Move Over BookBub, Fussy Librarian – Goodreads is Getting Into eBook Discounts
Amazon announced on Tuesday that Goodreads is launching Goodreads Deals, a daily email newsletter which offers GR members discounted ebook deals personalized to the books listed in their shelves.
From the Goodreads blog:
Book lovers can never have too many books. But sometimes feeding your reading habit can get expensive! And who doesn’t love a good deal? Given that we can’t give you an unlimited spending account for books (we wish!), we’ve come up with the next best thing: Goodreads Deals.
Goodreads Deals are selected for you, because they’re based on your individual Goodreads profile. If there’s an exceptional ebook deal for a book on your Want to Read shelf, we’ll let you know. (It’s another great reason to keep your Want to Read list on Goodreads updated!) And, if one of the authors you follow has a not-to-be-missed promotion on an ebook, we’ll make sure you don’t miss out.
Edit: Goodreads also published a second blog post to inform authors and publishers that there are no submission methods or opt-in guidelines at the moment; the ebooks are chosen at Goodread’s discretion.
“This is the first time we’re tapping into our member’s reading interests to offer deals, and it gives them another reason to keep their lists updated,” Chandler told PW. “Now, when books they’ve already added to Want to Read go on sale, we’ll let them know so they don’t miss out.”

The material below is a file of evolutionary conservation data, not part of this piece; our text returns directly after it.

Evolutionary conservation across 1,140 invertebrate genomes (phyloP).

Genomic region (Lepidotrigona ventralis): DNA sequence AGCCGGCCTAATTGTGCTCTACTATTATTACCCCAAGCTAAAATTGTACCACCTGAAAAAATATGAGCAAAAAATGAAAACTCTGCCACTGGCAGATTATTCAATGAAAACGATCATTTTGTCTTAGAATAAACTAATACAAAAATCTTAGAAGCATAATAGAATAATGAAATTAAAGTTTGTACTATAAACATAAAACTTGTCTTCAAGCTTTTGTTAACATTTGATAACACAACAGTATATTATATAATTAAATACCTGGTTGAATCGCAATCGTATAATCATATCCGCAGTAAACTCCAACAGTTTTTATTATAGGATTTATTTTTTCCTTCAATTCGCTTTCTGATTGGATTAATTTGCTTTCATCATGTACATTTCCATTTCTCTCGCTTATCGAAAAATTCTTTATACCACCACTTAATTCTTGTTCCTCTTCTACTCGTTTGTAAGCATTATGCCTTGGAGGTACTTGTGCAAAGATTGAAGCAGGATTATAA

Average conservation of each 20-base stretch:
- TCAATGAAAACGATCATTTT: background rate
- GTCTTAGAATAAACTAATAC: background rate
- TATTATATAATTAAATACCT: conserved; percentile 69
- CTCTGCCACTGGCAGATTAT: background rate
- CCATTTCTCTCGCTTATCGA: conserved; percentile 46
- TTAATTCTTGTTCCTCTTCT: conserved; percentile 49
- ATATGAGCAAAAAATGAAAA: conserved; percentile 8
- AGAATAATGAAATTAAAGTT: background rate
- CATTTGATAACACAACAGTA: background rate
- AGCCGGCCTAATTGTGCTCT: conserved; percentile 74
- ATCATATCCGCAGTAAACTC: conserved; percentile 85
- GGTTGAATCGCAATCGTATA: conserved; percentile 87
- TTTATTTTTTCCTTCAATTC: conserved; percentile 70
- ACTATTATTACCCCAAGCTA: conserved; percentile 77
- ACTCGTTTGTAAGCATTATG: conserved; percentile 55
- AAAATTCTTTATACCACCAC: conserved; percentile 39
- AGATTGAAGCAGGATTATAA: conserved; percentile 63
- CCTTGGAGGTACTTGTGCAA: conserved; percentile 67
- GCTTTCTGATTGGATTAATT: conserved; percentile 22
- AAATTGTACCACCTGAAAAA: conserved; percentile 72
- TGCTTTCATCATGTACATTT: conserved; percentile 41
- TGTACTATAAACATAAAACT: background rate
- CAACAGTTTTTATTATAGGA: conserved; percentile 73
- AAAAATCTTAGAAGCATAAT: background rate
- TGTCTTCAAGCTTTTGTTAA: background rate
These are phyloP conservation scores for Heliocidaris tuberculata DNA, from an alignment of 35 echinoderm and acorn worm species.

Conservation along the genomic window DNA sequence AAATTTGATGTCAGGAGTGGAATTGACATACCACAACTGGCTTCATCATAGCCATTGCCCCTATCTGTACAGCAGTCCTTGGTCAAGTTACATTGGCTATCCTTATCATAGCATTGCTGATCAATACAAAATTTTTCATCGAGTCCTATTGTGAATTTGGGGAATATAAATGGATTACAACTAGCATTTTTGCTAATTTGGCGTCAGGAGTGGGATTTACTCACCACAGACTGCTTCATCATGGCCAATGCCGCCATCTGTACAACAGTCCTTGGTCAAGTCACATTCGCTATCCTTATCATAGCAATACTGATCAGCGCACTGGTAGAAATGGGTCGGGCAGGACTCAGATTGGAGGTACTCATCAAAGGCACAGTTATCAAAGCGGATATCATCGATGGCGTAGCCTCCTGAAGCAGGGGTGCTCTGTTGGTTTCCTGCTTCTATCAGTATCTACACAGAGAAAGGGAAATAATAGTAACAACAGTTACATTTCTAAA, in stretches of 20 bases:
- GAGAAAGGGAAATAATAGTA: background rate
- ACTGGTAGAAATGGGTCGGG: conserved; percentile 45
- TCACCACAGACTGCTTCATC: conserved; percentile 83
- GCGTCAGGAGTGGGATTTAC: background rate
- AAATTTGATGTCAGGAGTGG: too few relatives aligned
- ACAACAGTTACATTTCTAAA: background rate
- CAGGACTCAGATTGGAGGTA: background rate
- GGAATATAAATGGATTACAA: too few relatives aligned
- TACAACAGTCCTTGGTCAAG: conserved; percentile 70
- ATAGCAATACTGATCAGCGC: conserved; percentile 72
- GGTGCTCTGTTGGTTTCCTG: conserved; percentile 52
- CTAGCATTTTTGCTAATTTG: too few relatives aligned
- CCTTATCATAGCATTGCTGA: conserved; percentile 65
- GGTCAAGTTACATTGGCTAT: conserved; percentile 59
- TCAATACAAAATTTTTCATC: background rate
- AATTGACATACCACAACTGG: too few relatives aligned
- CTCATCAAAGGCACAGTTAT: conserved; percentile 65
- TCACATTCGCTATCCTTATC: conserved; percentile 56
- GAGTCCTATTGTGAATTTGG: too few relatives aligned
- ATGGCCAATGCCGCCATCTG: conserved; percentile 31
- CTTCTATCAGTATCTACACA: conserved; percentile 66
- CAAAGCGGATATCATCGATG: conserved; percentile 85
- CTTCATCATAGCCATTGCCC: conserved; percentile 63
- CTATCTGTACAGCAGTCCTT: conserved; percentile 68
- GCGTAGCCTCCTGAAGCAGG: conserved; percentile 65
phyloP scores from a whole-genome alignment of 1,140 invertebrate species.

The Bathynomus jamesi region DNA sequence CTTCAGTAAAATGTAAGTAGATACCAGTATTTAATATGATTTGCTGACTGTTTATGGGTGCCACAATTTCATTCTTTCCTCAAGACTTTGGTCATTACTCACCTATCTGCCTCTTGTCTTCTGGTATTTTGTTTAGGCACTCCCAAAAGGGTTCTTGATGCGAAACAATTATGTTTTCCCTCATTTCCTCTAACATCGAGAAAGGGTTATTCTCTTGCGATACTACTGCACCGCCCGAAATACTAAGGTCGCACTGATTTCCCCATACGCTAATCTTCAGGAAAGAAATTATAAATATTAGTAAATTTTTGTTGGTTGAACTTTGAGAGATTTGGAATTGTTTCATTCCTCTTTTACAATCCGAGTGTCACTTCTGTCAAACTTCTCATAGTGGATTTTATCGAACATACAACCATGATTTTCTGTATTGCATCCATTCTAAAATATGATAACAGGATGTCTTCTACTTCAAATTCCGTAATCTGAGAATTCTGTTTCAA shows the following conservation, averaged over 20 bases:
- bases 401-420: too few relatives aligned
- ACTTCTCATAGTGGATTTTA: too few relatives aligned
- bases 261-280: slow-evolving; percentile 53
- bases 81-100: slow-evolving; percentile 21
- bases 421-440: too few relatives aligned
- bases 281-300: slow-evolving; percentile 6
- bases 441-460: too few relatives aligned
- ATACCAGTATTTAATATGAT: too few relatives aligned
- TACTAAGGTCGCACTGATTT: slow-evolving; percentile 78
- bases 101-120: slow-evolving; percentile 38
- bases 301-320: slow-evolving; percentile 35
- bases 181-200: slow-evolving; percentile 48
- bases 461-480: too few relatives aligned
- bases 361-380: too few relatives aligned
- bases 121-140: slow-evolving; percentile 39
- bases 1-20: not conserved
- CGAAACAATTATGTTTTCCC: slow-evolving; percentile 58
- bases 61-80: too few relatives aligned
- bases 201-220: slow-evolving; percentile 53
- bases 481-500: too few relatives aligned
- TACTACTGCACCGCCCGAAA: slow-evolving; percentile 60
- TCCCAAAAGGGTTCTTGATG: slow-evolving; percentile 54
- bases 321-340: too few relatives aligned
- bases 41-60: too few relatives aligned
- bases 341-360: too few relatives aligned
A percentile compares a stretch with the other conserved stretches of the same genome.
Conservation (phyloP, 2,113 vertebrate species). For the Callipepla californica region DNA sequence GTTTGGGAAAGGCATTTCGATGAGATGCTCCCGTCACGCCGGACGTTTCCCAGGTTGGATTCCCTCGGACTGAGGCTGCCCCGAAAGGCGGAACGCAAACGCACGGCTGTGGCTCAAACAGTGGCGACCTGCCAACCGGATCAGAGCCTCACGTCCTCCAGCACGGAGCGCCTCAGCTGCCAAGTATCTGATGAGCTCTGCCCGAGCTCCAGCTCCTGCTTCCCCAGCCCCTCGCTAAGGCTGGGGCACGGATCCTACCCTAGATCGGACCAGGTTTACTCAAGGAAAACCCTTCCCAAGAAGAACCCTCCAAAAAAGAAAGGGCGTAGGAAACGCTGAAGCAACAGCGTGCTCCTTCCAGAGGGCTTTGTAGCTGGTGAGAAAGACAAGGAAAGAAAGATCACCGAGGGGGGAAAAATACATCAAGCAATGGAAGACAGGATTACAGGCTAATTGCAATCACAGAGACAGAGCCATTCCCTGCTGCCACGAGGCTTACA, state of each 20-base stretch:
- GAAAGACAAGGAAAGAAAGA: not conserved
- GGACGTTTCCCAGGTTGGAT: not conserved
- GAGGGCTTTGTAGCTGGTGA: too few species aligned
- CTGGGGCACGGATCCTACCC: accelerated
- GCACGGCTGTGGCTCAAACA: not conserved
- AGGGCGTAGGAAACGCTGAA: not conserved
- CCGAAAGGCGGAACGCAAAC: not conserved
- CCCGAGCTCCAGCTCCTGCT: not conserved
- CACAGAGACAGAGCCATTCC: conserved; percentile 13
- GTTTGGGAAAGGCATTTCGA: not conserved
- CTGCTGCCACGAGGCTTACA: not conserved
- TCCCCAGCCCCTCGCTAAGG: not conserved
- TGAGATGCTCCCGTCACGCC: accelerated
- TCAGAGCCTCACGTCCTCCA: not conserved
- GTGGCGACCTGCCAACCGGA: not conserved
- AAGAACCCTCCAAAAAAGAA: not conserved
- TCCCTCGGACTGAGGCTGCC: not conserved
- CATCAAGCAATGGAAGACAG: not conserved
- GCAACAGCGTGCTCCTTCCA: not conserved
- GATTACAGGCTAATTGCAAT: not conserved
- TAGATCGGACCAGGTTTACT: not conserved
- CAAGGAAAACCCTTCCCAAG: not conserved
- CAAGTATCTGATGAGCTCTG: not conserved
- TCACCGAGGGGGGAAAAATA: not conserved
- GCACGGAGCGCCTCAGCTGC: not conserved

Goodreads Deals is currently opt-in; members sign up, select their genres, and then the algorithms do the rest. The deals are offered based on the books a member has on their Want to Read shelf, or on their Already Read shelf. Members will also be shown deals for titles by authors that the member follows on Goodreads.
And of course there is the daily email newsletter, which brings the deals to you.
This is of course not the first time Goodreads has tried to monetize its membership. The social network had already taken to inserting adverts (sponsored posts) in members' update feeds, and they have also collected affiliate fees when directing members to ebookstores.
Coincidentally, today’s Goodreads announcement offers a new clue to last week’s puzzling story about email newsletter Fussy Librarian losing its affiliate status.
As of this morning, Goodreads is a competitor to Fussy Librarian, BookBub, and the other email ebook newsletter services, and clearly Amazon has been taking a closer look at how its competitors have been operating.
And not just a competitor, but also potentially the largest competitor. Goodreads has 50 million members, and if even a tenth sign up then GR will dwarf BookBub.
How many do you think will sign up?
image by Mosman Library